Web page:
National Motorcycle Museum
The National Motorcycle Museum originally opened its doors in October 1984 with a collection of 350 motorcycles. It is the finest and largest British motorcycle museum in the world. The National Motorcycle Museum has a collection of over 1000 motorcycles, all fully restored to the manufacturers’ original specifications.
The Museum has developed into a focal point for the British Motorcycle movement and attracts around 250,000 visitors a year. One of the biggest attractions is the comprehensive cross-section of British machines spanning the “60 Glorious Years” of motorcycle manufacturing in the UK. Furthermore, the museum’s aim is to preserve these pieces of history for future generations to come, as a reminder of this great nation’s industry, engineering prowess and work ethic.
The National Motorcycle Museum’s earliest pioneer machine dates from 1898, with the collection revealing both the development of the motorcycle as well as showcasing the UK’s proud motorcycle manufacturing heritage.
From ABC to Zenith, the collection has at least one example of the 170 marques in the inventory covering every period including the pioneer, veteran, vintage and post war eras. With larger manufactures such as BSA, Norton or Triumph, there can be many dozens of machines of a particular make on display.
The Foyer of the Museum is free to enter and also contains the museum gift shop and admissions desk. The foyer is reserved for special, temporary exhibits as well as some unique machines to whet the appetite for the five main halls to come. The Foyer displays also include:
- A Tribute to Geoff Duke.
- The museum’s collection of sidecars outfits.
- Velocette road machines.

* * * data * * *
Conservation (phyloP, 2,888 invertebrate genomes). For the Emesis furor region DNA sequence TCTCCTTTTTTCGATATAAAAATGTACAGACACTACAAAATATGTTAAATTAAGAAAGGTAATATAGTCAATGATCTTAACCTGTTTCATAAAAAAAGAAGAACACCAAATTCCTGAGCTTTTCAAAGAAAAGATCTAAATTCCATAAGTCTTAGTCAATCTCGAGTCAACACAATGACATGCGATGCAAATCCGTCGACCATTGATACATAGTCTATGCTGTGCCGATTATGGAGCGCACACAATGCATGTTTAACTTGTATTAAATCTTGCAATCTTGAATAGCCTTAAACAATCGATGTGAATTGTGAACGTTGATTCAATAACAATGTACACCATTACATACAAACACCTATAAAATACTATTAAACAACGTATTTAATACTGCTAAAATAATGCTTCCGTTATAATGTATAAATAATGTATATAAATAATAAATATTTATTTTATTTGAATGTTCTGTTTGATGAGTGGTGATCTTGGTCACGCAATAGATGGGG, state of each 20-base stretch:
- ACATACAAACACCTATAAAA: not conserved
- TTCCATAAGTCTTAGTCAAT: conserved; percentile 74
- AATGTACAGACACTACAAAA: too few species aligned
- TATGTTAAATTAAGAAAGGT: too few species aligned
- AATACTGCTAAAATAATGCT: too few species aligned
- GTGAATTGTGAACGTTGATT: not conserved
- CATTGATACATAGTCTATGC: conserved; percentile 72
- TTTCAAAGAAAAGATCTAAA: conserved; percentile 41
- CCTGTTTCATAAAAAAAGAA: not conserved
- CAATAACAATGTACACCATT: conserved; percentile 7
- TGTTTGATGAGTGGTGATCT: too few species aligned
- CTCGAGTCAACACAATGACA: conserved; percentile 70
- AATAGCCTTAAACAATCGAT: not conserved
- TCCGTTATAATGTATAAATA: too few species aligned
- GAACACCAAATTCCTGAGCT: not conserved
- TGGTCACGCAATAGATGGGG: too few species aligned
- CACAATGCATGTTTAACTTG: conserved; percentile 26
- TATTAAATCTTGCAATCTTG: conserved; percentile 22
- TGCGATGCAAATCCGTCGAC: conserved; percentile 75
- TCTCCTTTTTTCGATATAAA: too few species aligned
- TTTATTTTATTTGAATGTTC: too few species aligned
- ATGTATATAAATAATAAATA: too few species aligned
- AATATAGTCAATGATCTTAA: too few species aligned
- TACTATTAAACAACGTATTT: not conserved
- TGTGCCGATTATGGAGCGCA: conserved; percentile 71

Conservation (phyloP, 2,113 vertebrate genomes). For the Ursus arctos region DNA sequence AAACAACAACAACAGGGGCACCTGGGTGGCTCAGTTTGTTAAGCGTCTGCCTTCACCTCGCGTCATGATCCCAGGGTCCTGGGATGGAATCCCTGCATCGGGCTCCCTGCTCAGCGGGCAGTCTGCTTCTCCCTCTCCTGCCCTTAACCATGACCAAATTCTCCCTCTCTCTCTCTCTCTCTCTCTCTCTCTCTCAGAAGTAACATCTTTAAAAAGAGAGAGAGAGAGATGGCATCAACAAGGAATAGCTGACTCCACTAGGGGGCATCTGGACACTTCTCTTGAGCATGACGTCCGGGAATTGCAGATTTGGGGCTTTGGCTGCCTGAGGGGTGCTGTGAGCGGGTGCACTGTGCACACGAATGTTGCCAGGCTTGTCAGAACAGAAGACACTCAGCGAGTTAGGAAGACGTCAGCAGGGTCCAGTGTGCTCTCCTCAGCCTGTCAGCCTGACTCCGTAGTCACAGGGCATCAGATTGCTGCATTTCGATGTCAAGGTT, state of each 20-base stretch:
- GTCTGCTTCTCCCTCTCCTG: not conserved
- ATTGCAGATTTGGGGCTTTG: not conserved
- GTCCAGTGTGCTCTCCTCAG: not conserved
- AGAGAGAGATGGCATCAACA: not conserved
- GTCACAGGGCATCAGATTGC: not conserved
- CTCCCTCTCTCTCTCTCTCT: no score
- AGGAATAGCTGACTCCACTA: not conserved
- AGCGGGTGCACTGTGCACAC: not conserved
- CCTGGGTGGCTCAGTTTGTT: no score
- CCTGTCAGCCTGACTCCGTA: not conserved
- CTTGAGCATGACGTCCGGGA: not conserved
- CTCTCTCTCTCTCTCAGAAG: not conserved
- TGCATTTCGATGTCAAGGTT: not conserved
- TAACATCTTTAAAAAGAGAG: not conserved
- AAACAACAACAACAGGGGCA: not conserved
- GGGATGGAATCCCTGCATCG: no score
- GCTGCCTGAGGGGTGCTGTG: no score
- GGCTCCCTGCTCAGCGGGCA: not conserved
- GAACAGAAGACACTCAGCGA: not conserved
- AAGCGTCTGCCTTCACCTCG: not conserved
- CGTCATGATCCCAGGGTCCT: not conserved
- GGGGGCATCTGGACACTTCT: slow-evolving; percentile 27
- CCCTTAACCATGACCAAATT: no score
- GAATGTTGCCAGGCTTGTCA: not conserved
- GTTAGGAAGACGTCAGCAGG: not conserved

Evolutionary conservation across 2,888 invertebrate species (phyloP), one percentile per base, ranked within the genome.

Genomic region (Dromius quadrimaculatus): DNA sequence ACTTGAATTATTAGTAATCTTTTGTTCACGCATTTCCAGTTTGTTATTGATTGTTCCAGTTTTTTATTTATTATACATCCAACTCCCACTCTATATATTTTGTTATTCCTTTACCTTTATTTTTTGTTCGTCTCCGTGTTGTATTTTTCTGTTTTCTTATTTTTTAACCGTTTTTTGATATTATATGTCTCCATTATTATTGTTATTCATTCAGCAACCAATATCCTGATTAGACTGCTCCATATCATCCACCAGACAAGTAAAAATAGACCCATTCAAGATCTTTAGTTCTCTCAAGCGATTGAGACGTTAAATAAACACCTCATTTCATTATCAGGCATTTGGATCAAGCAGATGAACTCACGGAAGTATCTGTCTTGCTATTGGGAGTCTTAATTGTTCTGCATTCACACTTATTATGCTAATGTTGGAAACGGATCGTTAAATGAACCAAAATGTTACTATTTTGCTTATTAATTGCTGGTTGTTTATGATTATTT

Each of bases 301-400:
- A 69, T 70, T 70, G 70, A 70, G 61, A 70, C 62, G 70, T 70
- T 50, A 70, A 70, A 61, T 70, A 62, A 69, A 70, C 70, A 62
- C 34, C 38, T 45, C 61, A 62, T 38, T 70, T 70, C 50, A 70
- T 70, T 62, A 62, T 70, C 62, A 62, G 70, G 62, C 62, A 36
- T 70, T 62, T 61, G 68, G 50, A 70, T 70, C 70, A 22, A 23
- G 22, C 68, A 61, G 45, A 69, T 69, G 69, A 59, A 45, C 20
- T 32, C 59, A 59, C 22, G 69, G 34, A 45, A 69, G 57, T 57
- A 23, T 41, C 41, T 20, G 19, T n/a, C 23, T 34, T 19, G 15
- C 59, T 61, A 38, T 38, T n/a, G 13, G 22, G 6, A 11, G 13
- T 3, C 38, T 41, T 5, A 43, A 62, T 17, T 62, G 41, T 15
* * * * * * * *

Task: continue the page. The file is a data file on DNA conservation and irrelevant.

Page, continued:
- Other special/temporary displays which change on a regular basis.
Hall 1: 60 Glorious Years:
Hall 1 showcases the 60 glorious years of motorcycle manufacturer in the UK from 1898 to 1960. With machines of all types and marques from the earliest veterans through to the powerful 650cc “twins” of the “rocker” years, this hall helps visitors chart the development of the motorcycle. Furthermore, all the bikes are displayed in numerical/year order 1898-1960. Hall 1 also includes the museum’s large collection of both Vincent & Sunbeam machines.
Hall 2: Road Motorcycles A, B & C (not BSA):
In addition to a motorcycle brands from A to C (not BSA), Hall 2 also contains the following special displays: Brough Superior, Military Machines (Including a special “Troop Aid” feature), Photo Studio (Showcasing a very special or temporary loan machine), Prototypes (x22 machines), and Working Bikes (Police, Ambulance etc).
Hall 3: Road Motorcycles B (BSA) D,E,F,G,H,I,J,K,L,M,N (not Norton):
This Hall contains the Museum’s extensive collection of BSA & Matchless machines all displayed in numerical/year order, as well as brands from D-N (not Norton).
Hall 4: Road Motorcycles N (Norton), T & R (Royal Enfield):
In Hall 4, you will find the Museum’s incredible collection of Norton and Triumph motorcycles. Hall 4 also inclues Royal Enfield machines all displayed in numerical/year order.
Hall 5: Competition Motorcycles A-Z:
And, finally, Hall 5 contains the Museum’s breathtaking collection of competition motorcycles, including road race, off road, sprint & dragster machines all displayed in numerical/year order. This hall also includes several World Record Breakers (Sprint & Dragsters) and Works Norton Rotaries, including all the ex-works Norton Rotary race machines in one place as well as the famous Steve Hislop 1992 Senior TT winning “White Charger”.
To find other Museums near you which are also worth visiting, click here.
Tel: 01675 443311
Monday: 08:30 – 17:30
Tuesday: 08:30 – 17:30
Wednesday: 08:30 – 17:30
Thursday: 08:30 – 17:30
Friday: 08:30 – 17:30
Saturday: 08:30 – 17:30
Sunday: 08:30 – 17:30
The National Motorcycle Museum is open every day of the year except Christmas Eve, Christmas Day & Boxing Day.
Senior Citizens: £7.95
Children (5-16 year old): £7.95
Family Ticket: £25.95
Discounts are available for parties of 10 or more.
The National Motorcycle Museum is located directly on the J6 island of the M42 motorway, directly opposite the NEC near Solihull in the West Midlands.
Once you are on the A45 and in the vicinity of the NEC and Airport, please look for the highway brown signs.
Sat Nav Postcode: B92 0ED
Some navigation systems misdirect visitors when using the correct museum postcode ending 0EJ. The museum suggests using B92 0ED which is very near to the location and then follow the brown signs which are clearly visible from the J6 island of the M42 motorway.